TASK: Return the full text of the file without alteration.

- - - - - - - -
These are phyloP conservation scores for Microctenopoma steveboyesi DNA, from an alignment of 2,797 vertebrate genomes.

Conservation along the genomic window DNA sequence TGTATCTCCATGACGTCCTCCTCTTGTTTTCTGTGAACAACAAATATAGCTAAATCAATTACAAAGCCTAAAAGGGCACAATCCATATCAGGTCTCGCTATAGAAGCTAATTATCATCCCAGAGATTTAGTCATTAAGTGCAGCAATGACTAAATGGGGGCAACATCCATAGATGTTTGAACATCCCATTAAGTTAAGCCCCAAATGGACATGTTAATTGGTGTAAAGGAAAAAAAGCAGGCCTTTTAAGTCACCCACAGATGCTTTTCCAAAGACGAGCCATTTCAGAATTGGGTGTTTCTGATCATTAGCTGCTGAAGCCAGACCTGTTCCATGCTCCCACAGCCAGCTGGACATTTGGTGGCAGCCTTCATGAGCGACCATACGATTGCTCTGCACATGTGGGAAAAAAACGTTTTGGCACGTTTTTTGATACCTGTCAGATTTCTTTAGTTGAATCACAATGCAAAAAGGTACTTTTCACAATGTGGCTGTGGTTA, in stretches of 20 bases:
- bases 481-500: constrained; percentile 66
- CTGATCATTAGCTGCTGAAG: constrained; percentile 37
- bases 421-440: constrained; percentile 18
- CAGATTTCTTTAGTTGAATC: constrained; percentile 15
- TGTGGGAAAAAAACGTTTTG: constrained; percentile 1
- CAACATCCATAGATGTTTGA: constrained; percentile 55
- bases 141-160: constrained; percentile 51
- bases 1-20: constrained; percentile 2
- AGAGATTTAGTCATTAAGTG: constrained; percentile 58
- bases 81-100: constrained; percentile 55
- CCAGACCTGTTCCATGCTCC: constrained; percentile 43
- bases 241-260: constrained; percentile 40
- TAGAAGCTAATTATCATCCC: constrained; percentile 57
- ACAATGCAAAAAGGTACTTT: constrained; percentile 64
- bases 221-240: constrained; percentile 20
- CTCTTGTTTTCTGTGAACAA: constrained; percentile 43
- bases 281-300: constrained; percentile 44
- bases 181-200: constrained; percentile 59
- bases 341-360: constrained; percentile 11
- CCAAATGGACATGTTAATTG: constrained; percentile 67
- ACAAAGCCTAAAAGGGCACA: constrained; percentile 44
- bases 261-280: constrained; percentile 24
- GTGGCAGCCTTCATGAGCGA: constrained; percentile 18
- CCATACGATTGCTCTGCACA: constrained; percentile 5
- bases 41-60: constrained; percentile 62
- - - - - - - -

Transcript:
These are phyloP conservation scores for Microctenopoma steveboyesi DNA, from an alignment of 2,797 vertebrate genomes.

Conservation along the genomic window DNA sequence TGTATCTCCATGACGTCCTCCTCTTGTTTTCTGTGAACAACAAATATAGCTAAATCAATTACAAAGCCTAAAAGGGCACAATCCATATCAGGTCTCGCTATAGAAGCTAATTATCATCCCAGAGATTTAGTCATTAAGTGCAGCAATGACTAAATGGGGGCAACATCCATAGATGTTTGAACATCCCATTAAGTTAAGCCCCAAATGGACATGTTAATTGGTGTAAAGGAAAAAAAGCAGGCCTTTTAAGTCACCCACAGATGCTTTTCCAAAGACGAGCCATTTCAGAATTGGGTGTTTCTGATCATTAGCTGCTGAAGCCAGACCTGTTCCATGCTCCCACAGCCAGCTGGACATTTGGTGGCAGCCTTCATGAGCGACCATACGATTGCTCTGCACATGTGGGAAAAAAACGTTTTGGCACGTTTTTTGATACCTGTCAGATTTCTTTAGTTGAATCACAATGCAAAAAGGTACTTTTCACAATGTGGCTGTGGTTA, in stretches of 20 bases:
- bases 481-500: constrained; percentile 66
- CTGATCATTAGCTGCTGAAG: constrained; percentile 37
- bases 421-440: constrained; percentile 18
- CAGATTTCTTTAGTTGAATC: constrained; percentile 15
- TGTGGGAAAAAAACGTTTTG: constrained; percentile 1
- CAACATCCATAGATGTTTGA: constrained; percentile 55
- bases 141-160: constrained; percentile 51
- bases 1-20: constrained; percentile 2
- AGAGATTTAGTCATTAAGTG: constrained; percentile 58
- bases 81-100: constrained; percentile 55
- CCAGACCTGTTCCATGCTCC: constrained; percentile 43
- bases 241-260: constrained; percentile 40
- TAGAAGCTAATTATCATCCC: constrained; percentile 57
- ACAATGCAAAAAGGTACTTT: constrained; percentile 64
- bases 221-240: constrained; percentile 20
- CTCTTGTTTTCTGTGAACAA: constrained; percentile 43
- bases 281-300: constrained; percentile 44
- bases 181-200: constrained; percentile 59
- bases 341-360: constrained; percentile 11
- CCAAATGGACATGTTAATTG: constrained; percentile 67
- ACAAAGCCTAAAAGGGCACA: constrained; percentile 44
- bases 261-280: constrained; percentile 24
- GTGGCAGCCTTCATGAGCGA: constrained; percentile 18
- CCATACGATTGCTCTGCACA: constrained; percentile 5
- bases 41-60: constrained; percentile 62